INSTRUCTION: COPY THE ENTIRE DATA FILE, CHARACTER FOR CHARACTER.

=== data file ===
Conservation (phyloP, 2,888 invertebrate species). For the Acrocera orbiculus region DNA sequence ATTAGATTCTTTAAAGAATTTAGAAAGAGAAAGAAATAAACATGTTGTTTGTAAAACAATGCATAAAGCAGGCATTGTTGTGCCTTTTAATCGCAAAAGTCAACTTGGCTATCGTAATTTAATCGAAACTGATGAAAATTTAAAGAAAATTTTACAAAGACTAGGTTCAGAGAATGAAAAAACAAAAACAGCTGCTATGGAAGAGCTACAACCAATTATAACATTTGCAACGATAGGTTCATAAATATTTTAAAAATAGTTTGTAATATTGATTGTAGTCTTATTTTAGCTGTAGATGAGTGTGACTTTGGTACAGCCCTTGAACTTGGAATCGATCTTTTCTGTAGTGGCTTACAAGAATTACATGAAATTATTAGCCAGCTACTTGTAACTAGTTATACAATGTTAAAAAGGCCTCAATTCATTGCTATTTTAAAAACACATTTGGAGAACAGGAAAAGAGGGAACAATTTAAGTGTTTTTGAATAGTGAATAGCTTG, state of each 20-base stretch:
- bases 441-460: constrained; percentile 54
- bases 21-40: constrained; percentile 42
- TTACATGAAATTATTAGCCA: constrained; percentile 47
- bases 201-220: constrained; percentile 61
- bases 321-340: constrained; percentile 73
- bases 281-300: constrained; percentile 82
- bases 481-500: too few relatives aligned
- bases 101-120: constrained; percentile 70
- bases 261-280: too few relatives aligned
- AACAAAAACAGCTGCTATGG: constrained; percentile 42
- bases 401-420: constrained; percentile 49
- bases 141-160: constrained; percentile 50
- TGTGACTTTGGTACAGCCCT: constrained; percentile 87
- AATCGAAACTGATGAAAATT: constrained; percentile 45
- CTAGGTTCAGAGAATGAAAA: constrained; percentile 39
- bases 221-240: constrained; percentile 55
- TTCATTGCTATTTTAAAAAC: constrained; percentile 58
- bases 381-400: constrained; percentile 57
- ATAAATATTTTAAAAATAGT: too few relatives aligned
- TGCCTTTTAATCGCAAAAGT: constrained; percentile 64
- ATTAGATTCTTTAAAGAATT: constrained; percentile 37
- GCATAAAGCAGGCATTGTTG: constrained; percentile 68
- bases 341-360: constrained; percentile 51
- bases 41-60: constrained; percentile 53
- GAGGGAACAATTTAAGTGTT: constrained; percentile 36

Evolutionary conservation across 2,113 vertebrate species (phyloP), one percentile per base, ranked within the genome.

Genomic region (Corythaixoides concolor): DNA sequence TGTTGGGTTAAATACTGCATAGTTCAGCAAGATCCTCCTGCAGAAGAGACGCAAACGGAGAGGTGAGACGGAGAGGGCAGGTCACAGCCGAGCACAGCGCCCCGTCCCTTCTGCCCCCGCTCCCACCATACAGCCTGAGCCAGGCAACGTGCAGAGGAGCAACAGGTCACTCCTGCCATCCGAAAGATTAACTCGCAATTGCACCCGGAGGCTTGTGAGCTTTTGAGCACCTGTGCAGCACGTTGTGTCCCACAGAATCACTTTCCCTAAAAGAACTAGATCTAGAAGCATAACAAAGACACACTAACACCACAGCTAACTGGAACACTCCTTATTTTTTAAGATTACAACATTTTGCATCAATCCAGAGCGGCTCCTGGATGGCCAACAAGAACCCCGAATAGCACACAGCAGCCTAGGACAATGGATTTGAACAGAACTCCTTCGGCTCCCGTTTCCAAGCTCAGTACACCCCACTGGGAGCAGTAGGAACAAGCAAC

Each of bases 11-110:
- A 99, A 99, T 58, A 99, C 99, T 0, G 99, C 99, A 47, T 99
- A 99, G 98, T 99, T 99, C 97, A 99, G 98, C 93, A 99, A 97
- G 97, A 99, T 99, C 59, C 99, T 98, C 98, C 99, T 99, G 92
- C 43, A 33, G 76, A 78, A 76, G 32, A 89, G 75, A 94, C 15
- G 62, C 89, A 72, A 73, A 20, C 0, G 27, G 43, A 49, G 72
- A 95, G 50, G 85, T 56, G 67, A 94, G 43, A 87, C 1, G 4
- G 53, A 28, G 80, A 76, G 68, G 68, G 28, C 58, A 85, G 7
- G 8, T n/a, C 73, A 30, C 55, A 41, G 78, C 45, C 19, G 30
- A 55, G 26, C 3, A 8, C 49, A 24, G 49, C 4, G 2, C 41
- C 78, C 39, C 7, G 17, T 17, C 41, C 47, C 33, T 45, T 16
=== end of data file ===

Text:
Conservation (phyloP, 2,888 invertebrate species). For the Acrocera orbiculus region DNA sequence ATTAGATTCTTTAAAGAATTTAGAAAGAGAAAGAAATAAACATGTTGTTTGTAAAACAATGCATAAAGCAGGCATTGTTGTGCCTTTTAATCGCAAAAGTCAACTTGGCTATCGTAATTTAATCGAAACTGATGAAAATTTAAAGAAAATTTTACAAAGACTAGGTTCAGAGAATGAAAAAACAAAAACAGCTGCTATGGAAGAGCTACAACCAATTATAACATTTGCAACGATAGGTTCATAAATATTTTAAAAATAGTTTGTAATATTGATTGTAGTCTTATTTTAGCTGTAGATGAGTGTGACTTTGGTACAGCCCTTGAACTTGGAATCGATCTTTTCTGTAGTGGCTTACAAGAATTACATGAAATTATTAGCCAGCTACTTGTAACTAGTTATACAATGTTAAAAAGGCCTCAATTCATTGCTATTTTAAAAACACATTTGGAGAACAGGAAAAGAGGGAACAATTTAAGTGTTTTTGAATAGTGAATAGCTTG, state of each 20-base stretch:
- bases 441-460: constrained; percentile 54
- bases 21-40: constrained; percentile 42
- TTACATGAAATTATTAGCCA: constrained; percentile 47
- bases 201-220: constrained; percentile 61
- bases 321-340: constrained; percentile 73
- bases 281-300: constrained; percentile 82
- bases 481-500: too few relatives aligned
- bases 101-120: constrained; percentile 70
- bases 261-280: too few relatives aligned
- AACAAAAACAGCTGCTATGG: constrained; percentile 42
- bases 401-420: constrained; percentile 49
- bases 141-160: constrained; percentile 50
- TGTGACTTTGGTACAGCCCT: constrained; percentile 87
- AATCGAAACTGATGAAAATT: constrained; percentile 45
- CTAGGTTCAGAGAATGAAAA: constrained; percentile 39
- bases 221-240: constrained; percentile 55
- TTCATTGCTATTTTAAAAAC: constrained; percentile 58
- bases 381-400: constrained; percentile 57
- ATAAATATTTTAAAAATAGT: too few relatives aligned
- TGCCTTTTAATCGCAAAAGT: constrained; percentile 64
- ATTAGATTCTTTAAAGAATT: constrained; percentile 37
- GCATAAAGCAGGCATTGTTG: constrained; percentile 68
- bases 341-360: constrained; percentile 51
- bases 41-60: constrained; percentile 53
- GAGGGAACAATTTAAGTGTT: constrained; percentile 36

Evolutionary conservation across 2,113 vertebrate species (phyloP), one percentile per base, ranked within the genome.

Genomic region (Corythaixoides concolor): DNA sequence TGTTGGGTTAAATACTGCATAGTTCAGCAAGATCCTCCTGCAGAAGAGACGCAAACGGAGAGGTGAGACGGAGAGGGCAGGTCACAGCCGAGCACAGCGCCCCGTCCCTTCTGCCCCCGCTCCCACCATACAGCCTGAGCCAGGCAACGTGCAGAGGAGCAACAGGTCACTCCTGCCATCCGAAAGATTAACTCGCAATTGCACCCGGAGGCTTGTGAGCTTTTGAGCACCTGTGCAGCACGTTGTGTCCCACAGAATCACTTTCCCTAAAAGAACTAGATCTAGAAGCATAACAAAGACACACTAACACCACAGCTAACTGGAACACTCCTTATTTTTTAAGATTACAACATTTTGCATCAATCCAGAGCGGCTCCTGGATGGCCAACAAGAACCCCGAATAGCACACAGCAGCCTAGGACAATGGATTTGAACAGAACTCCTTCGGCTCCCGTTTCCAAGCTCAGTACACCCCACTGGGAGCAGTAGGAACAAGCAAC

Each of bases 11-110:
- A 99, A 99, T 58, A 99, C 99, T 0, G 99, C 99, A 47, T 99
- A 99, G 98, T 99, T 99, C 97, A 99, G 98, C 93, A 99, A 97
- G 97, A 99, T 99, C 59, C 99, T 98, C 98, C 99, T 99, G 92
- C 43, A 33, G 76, A 78, A 76, G 32, A 89, G 75, A 94, C 15
- G 62, C 89, A 72, A 73, A 20, C 0, G 27, G 43, A 49, G 72
- A 95, G 50, G 85, T 56, G 67, A 94, G 43, A 87, C 1, G 4
- G 53, A 28, G 80, A 76, G 68, G 68, G 28, C 58, A 85, G 7
- G 8, T n/a, C 73, A 30, C 55, A 41, G 78, C 45, C 19, G 30
- A 55, G 26, C 3, A 8, C 49, A 24, G 49, C 4, G 2, C 41
- C 78, C 39, C 7, G 17, T 17, C 41, C 47, C 33, T 45, T 16